TABLE 4-2 The “Dirty Dozen” Identified in United Nations Environment Programme

The “Dirty Dozen”










Polychlorinated biphenyls (PCBs)b,c

Polychlorinated dibenzo-p-dioxins (Dioxins)c

Polychlorinated dibenzo-p-furans (Furans)c

NOTES: The United States has taken strong domestic action to reduce emissions of POPs. Currently, none of the pesticide POPs are registered for sale and distribution in the United States. In 1978, the US Congress prohibited the manufacture of any new PCBs and severely restricted the use of remaining stocks.


bIndustrial Chemical.


SOURCES: UNEP Global Environmental Facility, 2003; IISD, 1998.

sources within the continental United States. Regulatory action has resulted in a 77 percent decline in total dioxin and furan releases between 1987 and 1995 (US EPA, 2005) (for more information see also US EPA 1987, 1991, 1994, 1995). Overall, levels of dioxins and DLCs in the environment have been declining for the past three decades. However, since dioxins are persistent compounds, they can be expected to remain in the environment and the food supply for many years to come (IOM, 2003).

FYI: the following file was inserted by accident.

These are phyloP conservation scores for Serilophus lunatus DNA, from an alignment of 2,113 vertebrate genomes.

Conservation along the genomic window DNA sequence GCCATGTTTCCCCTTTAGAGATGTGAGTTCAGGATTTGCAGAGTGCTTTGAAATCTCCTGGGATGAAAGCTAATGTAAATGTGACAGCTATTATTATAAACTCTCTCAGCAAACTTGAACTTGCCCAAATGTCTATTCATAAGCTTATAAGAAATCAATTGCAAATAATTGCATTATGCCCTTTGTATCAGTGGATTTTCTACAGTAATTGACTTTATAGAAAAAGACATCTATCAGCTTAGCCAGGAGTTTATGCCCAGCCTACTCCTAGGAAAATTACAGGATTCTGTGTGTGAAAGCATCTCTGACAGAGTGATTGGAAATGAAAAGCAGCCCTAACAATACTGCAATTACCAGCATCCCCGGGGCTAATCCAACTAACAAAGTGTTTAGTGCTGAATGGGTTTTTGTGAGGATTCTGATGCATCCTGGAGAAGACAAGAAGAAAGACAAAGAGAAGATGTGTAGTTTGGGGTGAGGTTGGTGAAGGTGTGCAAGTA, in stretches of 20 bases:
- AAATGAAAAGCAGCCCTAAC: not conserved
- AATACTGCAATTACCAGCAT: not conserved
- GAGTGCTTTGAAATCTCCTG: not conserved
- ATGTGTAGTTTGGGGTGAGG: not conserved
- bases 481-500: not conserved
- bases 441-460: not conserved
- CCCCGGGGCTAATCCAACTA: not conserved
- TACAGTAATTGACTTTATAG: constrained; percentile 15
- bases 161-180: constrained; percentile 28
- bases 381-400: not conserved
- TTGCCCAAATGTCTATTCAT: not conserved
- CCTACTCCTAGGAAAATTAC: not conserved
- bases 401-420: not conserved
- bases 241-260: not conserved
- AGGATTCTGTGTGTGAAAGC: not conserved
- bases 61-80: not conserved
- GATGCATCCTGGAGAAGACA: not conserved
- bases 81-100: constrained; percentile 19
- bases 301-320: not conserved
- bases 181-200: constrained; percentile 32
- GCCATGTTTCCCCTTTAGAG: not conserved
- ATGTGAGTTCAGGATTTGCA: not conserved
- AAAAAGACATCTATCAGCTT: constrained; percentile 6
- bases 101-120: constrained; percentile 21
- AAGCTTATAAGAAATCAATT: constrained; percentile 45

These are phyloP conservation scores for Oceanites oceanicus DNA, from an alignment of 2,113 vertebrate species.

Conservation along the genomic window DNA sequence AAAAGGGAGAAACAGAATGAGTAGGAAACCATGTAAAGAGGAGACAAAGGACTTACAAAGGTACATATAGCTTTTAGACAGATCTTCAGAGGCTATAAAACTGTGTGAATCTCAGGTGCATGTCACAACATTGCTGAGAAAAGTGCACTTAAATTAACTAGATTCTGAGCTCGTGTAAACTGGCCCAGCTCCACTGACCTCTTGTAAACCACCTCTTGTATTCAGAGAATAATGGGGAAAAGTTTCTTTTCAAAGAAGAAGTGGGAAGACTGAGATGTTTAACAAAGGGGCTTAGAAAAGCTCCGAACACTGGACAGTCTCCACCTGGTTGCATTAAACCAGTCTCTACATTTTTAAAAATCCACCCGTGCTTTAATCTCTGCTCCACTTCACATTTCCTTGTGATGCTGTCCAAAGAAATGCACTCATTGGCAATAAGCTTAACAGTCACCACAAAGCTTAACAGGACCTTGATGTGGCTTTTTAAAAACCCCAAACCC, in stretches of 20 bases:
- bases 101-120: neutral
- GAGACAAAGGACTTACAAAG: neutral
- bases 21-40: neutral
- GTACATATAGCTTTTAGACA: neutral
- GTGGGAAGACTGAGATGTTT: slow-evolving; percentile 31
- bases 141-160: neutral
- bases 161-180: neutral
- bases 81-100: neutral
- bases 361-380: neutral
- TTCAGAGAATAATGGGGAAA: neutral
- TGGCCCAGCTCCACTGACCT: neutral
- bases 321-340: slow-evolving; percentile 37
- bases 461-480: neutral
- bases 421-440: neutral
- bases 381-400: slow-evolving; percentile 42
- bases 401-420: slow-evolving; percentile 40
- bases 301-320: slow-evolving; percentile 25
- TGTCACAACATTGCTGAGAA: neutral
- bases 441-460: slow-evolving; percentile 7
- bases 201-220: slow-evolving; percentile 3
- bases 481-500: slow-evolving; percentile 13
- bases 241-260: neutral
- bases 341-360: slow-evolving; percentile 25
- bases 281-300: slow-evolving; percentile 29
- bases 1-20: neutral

Toxic Equivalency Factors (TEFs) are a convenient method for assessing the toxicity of mixtures containing dioxins and DLCs but there are uncertainties associated with calculating TEF values for individual congeners because of variability in their half-lives and differences in toxicity to humans. The reference compound for the TEF is the dioxin compound 2,3,7,8-tetrachlorodibenzo-p-dioxin (TCDD). WHO recommends a tolerable daily intake of DLCs and PCBs of 1–4 pg/TEQ/kg/day (IOM, 2003). The US EPA has estimated 0.001 pg/kg/day of TCDD as the level associated with a 1 in 1 million excess risk for human health effects from exposure to DLCs and PCBs (IOM, 2003). The NRC committee on EPA’s Exposure and

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